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March 1967

Antibody Response to Cholera VaccineDifferences Between Depressed, Schizophrenic, and Normal Subjects

Author Affiliations

Rochester, NY
From the Departments of psychiatry and pediatrics, University of Rochester Medical Center, Rochester, NY.

Arch Gen Psychiatry. 1967;16(3):312-315. doi:10.1001/archpsyc.1967.01730210052009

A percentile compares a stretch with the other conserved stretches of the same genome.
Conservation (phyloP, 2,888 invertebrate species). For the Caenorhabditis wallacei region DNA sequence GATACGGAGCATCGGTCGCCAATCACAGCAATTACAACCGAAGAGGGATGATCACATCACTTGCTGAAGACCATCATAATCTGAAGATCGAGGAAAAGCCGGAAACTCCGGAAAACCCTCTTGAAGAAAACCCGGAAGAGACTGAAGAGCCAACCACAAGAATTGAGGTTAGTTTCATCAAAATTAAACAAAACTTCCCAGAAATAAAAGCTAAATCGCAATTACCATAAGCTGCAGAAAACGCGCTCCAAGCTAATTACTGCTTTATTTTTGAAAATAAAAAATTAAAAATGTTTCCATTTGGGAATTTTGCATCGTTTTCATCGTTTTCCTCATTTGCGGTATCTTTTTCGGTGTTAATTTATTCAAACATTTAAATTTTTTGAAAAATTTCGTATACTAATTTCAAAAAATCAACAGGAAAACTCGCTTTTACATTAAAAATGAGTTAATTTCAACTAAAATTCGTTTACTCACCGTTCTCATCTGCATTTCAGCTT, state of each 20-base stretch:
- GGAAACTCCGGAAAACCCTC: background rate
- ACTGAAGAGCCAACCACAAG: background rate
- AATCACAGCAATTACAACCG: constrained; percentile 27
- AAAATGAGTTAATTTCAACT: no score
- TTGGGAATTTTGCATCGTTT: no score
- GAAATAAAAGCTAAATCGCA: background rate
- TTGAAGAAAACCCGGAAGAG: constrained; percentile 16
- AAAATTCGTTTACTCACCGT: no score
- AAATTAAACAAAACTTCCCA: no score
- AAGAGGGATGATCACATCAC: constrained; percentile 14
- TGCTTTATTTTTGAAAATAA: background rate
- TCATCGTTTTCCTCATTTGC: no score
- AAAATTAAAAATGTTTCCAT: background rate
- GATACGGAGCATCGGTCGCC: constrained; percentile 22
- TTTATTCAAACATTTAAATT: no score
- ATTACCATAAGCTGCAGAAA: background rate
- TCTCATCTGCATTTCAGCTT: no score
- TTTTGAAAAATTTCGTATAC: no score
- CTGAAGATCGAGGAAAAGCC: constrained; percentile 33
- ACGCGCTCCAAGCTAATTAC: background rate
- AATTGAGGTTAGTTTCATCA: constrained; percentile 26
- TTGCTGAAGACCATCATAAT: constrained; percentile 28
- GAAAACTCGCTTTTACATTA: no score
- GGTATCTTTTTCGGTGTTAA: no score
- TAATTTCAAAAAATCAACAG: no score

THE FACT that relatively few individuals who harbor potentially pathogenic microorganisms actually develop clinical disease reflects the balance that usually exists between the host and the infectious agent. Disruption of this host-parasite relationship may result from defects in antibody production, severe leukopenia, dysfunction of other known host defenses, or the administration of adrenocortical hormones. More commonly, the factors which predispose a particular individual to develop clinically apparent infection are unknown. The possibility that psychological factors might influence host susceptibility by modifying the physiological status of the individual has been reviewed elsewhere.1 One approach to this problem has been to examine the incidence of somatic illnesses in psychiatric patients,2 and other investigations have sought some measurable parameter which would reflect the relative resistance of such patients to infectious disease.3-9 The present study is an attempt to evaluate the immunological

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